I like to meet your dog on neutral ground. There are important reasons behind this that will help make your dog more comfortable during its stay.
First, if I come to your house, I am invading your dog's space. It doesn't matter if the dog is friendly, a little shy or protective. I am a stranger coming in to their home and that is not the most positive first impression.
The second option of your dog have a Meet and Greet at my house is even less helpful. In this scenario your dog would be invading MY dogs space. That could be overwhelming for most dogs. Even if my dogs are crated or in the backyard, your dog would still know that they are around somewhere and he was in their territory. After a short visit ,you take your dog home and he will think "Boy, that was stressful. I'm glad to be out of there! I hope I don't have to go back." While my dogs will see your dog as an uninvited stranger on their turf. This does not bode well for a guest visit.
The best Meet and Greet is meeting in a NEUTRAL space. Your dog does not see me as a stranger coming in to his home. I am not a threat to anything that belongs to him. I take the time to allow the dog to COME UP TO ME and sniff my shoes, sniff my pants, my hands, etc. on his terms. From that experience a dog can learn a lot. He can figure out that I have dogs, if they are girl dogs or boy dogs. He can smell that there's a cat. He learns what I smell like and he can smell that I have some really good treats in my pocket. :-)
I allow the dog to introduce itself to me and I don't try to push myself on your dog. Your dog will also notice that you and I will be having a nice relaxed conversation and figure that if his person thinks that I'm okay then I must be okay. This helps the dog to accept me into your circle.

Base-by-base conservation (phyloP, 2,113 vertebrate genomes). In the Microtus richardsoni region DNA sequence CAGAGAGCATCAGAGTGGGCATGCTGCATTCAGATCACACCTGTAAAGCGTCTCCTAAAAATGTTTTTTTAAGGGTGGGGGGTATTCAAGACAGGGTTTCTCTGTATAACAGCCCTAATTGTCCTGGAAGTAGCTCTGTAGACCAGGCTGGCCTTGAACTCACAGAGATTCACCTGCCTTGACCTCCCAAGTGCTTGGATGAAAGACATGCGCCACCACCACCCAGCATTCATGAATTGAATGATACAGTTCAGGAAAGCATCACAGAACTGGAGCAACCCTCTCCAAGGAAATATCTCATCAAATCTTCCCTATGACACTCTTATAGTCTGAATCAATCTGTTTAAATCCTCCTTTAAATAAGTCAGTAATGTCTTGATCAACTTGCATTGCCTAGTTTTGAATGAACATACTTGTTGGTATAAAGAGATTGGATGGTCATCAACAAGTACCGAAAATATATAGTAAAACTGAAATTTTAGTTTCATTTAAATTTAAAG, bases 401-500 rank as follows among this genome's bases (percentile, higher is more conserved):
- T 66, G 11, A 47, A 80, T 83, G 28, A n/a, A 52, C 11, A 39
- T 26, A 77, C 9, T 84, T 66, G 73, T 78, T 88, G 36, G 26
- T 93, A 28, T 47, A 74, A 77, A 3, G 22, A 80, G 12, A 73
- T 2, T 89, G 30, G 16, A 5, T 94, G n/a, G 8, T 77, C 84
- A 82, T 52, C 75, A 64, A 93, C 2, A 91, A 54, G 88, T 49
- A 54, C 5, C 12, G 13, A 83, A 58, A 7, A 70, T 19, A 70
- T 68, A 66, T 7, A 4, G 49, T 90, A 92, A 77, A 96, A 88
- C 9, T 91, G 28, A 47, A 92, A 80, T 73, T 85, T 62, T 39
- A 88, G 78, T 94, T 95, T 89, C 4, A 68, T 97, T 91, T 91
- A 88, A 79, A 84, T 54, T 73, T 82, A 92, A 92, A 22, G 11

When I go home my dogs can smell that I have visited with your dog. So when he comes into our home it's a familiar smell.
When the time comes for your dog to stay at my house I usually greet him at the car and talk a bit with you. Your dog will probably sniff me and think "Oh, I remember you." I will quietly take the leash and walk him around the front yard while you drive off. That way we avoid any big goodbyes that can be extremely upsetting to dogs. Of course your dog realizes you're leaving and may be a bit upset at first but it's not a big emotional situation. That is something we try to avoid. When I take him in the house, my dogs are out of sight in crates in their room or out in the backyard. He knows they are there but he isn't greeted by everybody head on first thing. Introductions are made very gradually through the baby gate.
Aother helpful thing is that your dog hasn't seen you walk out the front door and leave him. Dogs understand you leaving through a door. Not seeing you do so can take a great bit of tension out of the boarding situation.
I know it seems like a long process. Yes, it would be much easier for you to come in the door, just hand me the dog and walk out but believe me the dog would see that as being abandoned. When I did take in dogs that way, I had guest dogs sit at the front door for days waiting for the owner to come back. Your dog doesn't need to go through that.
I know this does work because now I have regular clients whose dogs will get out of the car and trot up my front steps to the door without even a backward glance. :-) Of course, they are still VERY glad when you come and pick them up but the trauma of feeling like they WERE being left behind has been avoided.